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Wsu Anth 316 Essay 1

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Wsu Anth 316 Essay 1
Raiven Bell
ANTH 316
Essay Exam #1

1. A. Ernestine Friedl says that the position of women is higher the more they are involved in primary subsistence (as owners or controllers, NOT merely as laborers). This is true of Kung women because they are equal if not primary contributors to the Kung society as key decision-makers, primary food collectors, domestic leaders, child bearers and child caregivers, and equal distributors of the food and goods to the tribe. Also, Kung women lead the household and all domestic activities and they are responsible for teaching their children how to behave, provide for the group, and contribute to their society. It is an important contribution to an egalitarian society to be diverse in skills and in what one has to offer the group. For these reasons, it is most certainly seen among Kung men that women are of great value to their society in countless ways.
B. Ernestine Friedl says that the position of women is higher the more they are involved in the PUBLIC distribution of the product of subsistence. This is true of Kung women because they are not only bringing most of the food that the group will consume, but they are also key decision makers in their society by ensuring that all goods are equally distributed amongst the members of the group to maintain fairness. These, among the many other ways in which Kung women contribute, raise their position of importance within their society. 2. A. Gender inequality can be divided into two categories: social and economic inequality. The Kung is an egalitarian society, meaning that they make sure that everyone has equal access to the group’s valued resources. Kung men have higher status and greater power than Kung women for several reasons. First, because they have total control of marriage; when a boy reaches the appropriate marrying age, he chooses the girl he wants to married and she has no say. Secondly, Kung men are highly valued because meat is a rarity and only makes up a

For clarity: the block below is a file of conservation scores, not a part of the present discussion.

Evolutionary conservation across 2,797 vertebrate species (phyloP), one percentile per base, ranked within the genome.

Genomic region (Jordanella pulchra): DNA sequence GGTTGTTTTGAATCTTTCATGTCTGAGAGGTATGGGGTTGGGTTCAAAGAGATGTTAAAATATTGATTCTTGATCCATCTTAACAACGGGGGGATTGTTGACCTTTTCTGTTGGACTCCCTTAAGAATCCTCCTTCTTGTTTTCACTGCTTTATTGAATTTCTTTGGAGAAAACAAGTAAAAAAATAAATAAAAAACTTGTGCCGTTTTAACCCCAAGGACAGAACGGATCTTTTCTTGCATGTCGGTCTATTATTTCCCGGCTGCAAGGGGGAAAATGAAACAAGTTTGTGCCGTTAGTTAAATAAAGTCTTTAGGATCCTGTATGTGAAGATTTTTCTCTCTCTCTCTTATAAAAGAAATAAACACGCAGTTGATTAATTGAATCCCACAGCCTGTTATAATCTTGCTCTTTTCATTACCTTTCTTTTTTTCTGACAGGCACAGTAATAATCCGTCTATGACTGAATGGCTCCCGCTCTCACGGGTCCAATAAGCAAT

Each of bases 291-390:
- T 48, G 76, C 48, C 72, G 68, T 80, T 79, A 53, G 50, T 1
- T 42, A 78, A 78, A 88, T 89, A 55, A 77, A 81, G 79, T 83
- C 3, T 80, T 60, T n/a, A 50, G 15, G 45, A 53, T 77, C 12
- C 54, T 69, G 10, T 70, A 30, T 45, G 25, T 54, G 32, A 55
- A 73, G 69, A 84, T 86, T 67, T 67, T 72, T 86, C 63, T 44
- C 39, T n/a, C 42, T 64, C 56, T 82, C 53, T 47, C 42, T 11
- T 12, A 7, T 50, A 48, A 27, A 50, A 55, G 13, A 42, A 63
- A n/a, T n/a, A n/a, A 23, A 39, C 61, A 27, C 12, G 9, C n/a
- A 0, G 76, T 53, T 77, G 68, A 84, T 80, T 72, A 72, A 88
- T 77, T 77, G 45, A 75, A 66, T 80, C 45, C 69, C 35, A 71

References: Cited: Shostak, M. 1981. Nisa. New York: Random House.

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